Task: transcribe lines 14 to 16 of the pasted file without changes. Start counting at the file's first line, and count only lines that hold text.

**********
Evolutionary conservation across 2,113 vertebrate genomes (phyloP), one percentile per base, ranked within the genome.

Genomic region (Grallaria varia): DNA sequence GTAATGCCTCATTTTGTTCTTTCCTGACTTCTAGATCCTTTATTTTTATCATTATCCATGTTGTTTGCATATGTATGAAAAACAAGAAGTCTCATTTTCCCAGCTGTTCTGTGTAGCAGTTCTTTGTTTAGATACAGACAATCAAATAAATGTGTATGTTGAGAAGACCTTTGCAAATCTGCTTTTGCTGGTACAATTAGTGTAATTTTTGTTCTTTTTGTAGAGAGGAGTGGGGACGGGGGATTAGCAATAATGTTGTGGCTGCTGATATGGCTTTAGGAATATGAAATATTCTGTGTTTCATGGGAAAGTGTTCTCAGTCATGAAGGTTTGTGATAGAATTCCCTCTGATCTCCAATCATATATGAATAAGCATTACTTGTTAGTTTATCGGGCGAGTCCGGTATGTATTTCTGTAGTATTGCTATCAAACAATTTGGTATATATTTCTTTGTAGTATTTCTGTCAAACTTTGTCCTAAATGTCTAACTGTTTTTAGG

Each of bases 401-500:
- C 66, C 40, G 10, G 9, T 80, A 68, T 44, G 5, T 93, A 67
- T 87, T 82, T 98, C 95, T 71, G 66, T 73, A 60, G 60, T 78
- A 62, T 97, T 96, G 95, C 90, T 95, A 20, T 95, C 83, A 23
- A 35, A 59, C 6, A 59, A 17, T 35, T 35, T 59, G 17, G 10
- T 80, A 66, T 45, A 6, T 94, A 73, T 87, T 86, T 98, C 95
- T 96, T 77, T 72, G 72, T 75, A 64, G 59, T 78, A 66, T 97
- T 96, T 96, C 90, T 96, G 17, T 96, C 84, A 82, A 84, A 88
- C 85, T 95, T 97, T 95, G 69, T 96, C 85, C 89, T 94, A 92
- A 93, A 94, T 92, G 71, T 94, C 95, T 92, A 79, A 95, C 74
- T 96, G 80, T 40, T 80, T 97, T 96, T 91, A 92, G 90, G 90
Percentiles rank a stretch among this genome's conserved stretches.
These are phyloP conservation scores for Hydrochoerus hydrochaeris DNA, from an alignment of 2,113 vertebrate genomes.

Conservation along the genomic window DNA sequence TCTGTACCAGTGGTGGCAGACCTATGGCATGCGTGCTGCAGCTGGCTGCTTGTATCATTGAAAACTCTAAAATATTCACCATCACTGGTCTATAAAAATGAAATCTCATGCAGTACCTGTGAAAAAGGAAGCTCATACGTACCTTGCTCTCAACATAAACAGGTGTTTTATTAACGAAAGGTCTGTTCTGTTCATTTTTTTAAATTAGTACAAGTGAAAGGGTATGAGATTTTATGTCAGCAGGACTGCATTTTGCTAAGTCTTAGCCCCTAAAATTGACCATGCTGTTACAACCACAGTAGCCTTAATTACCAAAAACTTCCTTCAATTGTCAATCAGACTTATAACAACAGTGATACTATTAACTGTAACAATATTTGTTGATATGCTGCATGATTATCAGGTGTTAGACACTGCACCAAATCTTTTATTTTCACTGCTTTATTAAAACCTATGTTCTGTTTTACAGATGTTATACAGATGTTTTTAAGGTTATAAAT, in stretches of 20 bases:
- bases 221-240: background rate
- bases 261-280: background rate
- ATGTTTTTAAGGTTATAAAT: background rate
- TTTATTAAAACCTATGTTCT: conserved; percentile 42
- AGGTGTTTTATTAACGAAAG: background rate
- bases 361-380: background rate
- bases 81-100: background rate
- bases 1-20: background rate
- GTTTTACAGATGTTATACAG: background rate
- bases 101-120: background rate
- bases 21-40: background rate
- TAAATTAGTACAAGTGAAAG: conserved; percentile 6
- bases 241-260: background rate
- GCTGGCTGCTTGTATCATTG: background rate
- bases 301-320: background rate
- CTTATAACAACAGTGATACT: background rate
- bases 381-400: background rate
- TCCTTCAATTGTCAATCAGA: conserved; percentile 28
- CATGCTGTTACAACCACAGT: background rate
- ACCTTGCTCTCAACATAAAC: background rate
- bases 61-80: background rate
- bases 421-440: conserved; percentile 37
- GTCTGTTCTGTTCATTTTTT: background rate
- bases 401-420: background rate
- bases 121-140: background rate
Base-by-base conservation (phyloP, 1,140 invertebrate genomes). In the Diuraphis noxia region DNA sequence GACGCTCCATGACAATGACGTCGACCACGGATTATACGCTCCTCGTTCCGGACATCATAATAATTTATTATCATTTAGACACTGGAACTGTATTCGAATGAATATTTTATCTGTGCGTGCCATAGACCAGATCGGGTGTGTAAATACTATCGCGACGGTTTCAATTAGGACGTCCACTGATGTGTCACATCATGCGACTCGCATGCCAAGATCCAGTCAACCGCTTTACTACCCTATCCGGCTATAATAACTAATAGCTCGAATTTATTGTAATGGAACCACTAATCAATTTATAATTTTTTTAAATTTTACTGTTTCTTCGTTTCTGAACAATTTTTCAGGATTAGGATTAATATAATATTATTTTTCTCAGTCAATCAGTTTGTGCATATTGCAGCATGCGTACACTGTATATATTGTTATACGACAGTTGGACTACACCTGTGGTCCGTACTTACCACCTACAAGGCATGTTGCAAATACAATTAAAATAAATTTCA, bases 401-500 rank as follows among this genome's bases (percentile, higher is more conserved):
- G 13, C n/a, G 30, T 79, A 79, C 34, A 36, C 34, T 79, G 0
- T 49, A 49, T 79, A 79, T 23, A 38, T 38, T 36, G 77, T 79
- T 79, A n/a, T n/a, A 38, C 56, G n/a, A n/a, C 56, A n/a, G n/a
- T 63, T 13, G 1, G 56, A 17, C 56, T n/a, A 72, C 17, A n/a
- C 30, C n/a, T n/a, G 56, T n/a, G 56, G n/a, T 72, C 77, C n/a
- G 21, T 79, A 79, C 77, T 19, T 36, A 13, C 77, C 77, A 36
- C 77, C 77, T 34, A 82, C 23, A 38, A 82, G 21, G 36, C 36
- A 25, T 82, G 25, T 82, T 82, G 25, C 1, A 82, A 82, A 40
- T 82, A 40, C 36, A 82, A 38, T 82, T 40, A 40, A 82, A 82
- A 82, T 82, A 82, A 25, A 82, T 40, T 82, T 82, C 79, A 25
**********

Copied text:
Percentiles rank a stretch among this genome's conserved stretches.
These are phyloP conservation scores for Hydrochoerus hydrochaeris DNA, from an alignment of 2,113 vertebrate genomes.

Conservation along the genomic window DNA sequence TCTGTACCAGTGGTGGCAGACCTATGGCATGCGTGCTGCAGCTGGCTGCTTGTATCATTGAAAACTCTAAAATATTCACCATCACTGGTCTATAAAAATGAAATCTCATGCAGTACCTGTGAAAAAGGAAGCTCATACGTACCTTGCTCTCAACATAAACAGGTGTTTTATTAACGAAAGGTCTGTTCTGTTCATTTTTTTAAATTAGTACAAGTGAAAGGGTATGAGATTTTATGTCAGCAGGACTGCATTTTGCTAAGTCTTAGCCCCTAAAATTGACCATGCTGTTACAACCACAGTAGCCTTAATTACCAAAAACTTCCTTCAATTGTCAATCAGACTTATAACAACAGTGATACTATTAACTGTAACAATATTTGTTGATATGCTGCATGATTATCAGGTGTTAGACACTGCACCAAATCTTTTATTTTCACTGCTTTATTAAAACCTATGTTCTGTTTTACAGATGTTATACAGATGTTTTTAAGGTTATAAAT, in stretches of 20 bases: